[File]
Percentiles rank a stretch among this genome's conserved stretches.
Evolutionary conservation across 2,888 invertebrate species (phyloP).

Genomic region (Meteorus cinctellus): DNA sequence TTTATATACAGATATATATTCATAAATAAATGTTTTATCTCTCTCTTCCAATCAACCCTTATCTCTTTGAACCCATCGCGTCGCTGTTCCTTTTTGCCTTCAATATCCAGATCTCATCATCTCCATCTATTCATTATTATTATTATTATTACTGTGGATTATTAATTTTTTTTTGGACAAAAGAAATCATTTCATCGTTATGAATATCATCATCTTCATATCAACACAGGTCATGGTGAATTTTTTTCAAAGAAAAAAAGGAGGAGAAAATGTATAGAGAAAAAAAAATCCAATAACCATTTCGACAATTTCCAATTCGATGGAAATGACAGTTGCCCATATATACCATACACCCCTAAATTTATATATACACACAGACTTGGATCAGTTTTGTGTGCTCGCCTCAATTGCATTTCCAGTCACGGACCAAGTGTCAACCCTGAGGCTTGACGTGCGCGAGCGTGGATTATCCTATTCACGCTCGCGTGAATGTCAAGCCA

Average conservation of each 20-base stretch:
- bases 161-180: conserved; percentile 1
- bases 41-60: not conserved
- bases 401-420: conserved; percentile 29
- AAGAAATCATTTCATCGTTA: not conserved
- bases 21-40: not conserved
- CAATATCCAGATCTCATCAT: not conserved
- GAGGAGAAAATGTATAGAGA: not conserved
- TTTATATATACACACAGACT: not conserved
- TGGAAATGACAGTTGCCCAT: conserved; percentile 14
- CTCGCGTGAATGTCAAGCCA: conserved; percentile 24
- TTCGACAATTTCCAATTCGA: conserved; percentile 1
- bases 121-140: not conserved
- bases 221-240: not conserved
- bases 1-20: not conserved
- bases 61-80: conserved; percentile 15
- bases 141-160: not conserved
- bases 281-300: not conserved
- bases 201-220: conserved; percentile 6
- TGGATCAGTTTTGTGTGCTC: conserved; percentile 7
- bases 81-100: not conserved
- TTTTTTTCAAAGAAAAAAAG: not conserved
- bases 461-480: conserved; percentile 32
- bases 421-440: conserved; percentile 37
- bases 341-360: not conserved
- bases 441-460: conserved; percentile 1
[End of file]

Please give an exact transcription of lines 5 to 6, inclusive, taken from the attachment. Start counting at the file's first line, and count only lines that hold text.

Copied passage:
- bases 161-180: conserved; percentile 1
- bases 41-60: not conserved